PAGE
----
Babies born to mothers with gestational diabetes had significantly more body fat at 2 months compared with babies born to healthy mothers, according to researchers at Imperial College London.
Study results published in Diabetes Care showed that babies born to mothers with gestational diabetes had lower levels of body fat at birth, but had 16% more adipose tissue at 2 months after adjustment for size.
Gestational diabetes affects nearly 10% of pregnant women in the United States and about 5% in the United Kingdom.
Karen Logan, PhD, senior project manager and network coordinator at Imperial College and the study’s lead author, said in a press release that these are the first results to draw a connection between gestational diabetes and its impact on infants.
“This new study suggests diabetes in the mother can trigger changes in the baby at a very early stage,” she said. “Gestational diabetes is becoming more and more common, and babies born to these mothers are at increased risk of developing diabetes when they grow up. Therefore we need to understand what effects maternal diabetes has on the baby. “
Dr Logan and colleagues conducted a prospective longitudinal study using MRI and spectroscopy to quantify whole-body and regional adipose tissue volumes and intrahepatocellular lipid content within 2 weeks of birth and at 8 to 12 weeks after birth. The findings were adjusted for infant size and sex, and for maternal BMI pre-pregnancy.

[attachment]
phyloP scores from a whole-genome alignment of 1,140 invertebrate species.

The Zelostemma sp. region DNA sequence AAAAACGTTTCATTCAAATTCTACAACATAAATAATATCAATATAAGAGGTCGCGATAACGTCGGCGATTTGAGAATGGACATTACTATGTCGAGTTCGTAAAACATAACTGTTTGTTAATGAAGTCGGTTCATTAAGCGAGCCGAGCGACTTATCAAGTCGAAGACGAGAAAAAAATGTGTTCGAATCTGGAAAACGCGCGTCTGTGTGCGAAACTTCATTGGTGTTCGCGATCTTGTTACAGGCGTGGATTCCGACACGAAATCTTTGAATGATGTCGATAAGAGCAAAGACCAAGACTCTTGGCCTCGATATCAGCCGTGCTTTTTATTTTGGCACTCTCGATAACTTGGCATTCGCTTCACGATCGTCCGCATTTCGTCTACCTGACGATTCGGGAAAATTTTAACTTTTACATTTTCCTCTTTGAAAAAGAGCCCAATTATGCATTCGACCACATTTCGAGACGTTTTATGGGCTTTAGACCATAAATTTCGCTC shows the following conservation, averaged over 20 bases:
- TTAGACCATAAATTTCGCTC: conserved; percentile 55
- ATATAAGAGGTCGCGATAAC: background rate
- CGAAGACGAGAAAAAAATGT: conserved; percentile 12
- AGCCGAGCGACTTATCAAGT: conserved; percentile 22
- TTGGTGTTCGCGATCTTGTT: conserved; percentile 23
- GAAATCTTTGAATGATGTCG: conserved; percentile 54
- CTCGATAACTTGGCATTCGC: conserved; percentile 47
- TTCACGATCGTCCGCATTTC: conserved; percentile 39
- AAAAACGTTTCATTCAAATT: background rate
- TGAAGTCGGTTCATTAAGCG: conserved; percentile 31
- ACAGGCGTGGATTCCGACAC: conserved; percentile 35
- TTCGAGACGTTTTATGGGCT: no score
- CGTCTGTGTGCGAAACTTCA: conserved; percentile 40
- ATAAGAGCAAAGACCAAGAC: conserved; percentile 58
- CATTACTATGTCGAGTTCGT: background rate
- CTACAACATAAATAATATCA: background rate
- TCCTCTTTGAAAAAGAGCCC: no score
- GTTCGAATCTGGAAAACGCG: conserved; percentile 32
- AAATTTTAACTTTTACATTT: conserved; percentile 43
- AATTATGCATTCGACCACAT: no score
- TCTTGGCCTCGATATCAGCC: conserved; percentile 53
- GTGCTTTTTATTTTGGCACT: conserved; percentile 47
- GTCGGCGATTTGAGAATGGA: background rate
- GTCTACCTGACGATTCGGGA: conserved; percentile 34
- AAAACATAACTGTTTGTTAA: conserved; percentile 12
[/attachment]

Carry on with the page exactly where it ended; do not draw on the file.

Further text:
The researchers recruited 42 infants for the gestational diabetes group and 44 for the control group. Thirty-eight and 35 babies, respectively, successfully completed 2 scans.
At a median age of 11 days, total adipose tissue volumes were similar in the gestational diabetes group vs the control group (-28 cm3; P=.55). At 10 weeks, however, adipose tissue volume was greater in the gestational diabetes group than the control group (247 cm3; P=.01).
Data demonstrated no significant differences in adipose tissue distribution and intrahepatocellular lipid content at either time point.
Researchers do not yet know why these babies gained weight faster than their peers, though researchers said that the study was not powered to detect small differences in adiposity that may have been present at birth. They speculated that the mother’s diabetes may have affected the baby’s metabolism while in the womb, may have caused infants to store more fat after birth, or could have changed the infant’s appetite.
Gestational diabetes is often associated with obesity, but Dr Logan said that may not tell the whole story.
“Many of the women in our study were not overweight, and there are other possible causes of the condition, such as genetic predisposition,” she said. “All of the women in the study had their condition well-controlled; however, this study suggests that even good treatment during pregnancy may not be enough to prevent longer-term problems in the baby.”
The team’s next project will involve analyzing the composition of breast milk from mothers with gestational diabetes, Dr Logan noted. The researchers said that the composition of breast milk may be somehow different in mothers with the condition.
“The majority of babies in our study were breast-fed, and previous studies have suggested that diabetes may cause changes in breast milk so that it contains more sugar, fat ,or different levels of compounds that control appetite,” Neena Modi, MD, professor of neonatal medicine at Imperial College and the paper’s senior author, said in the release.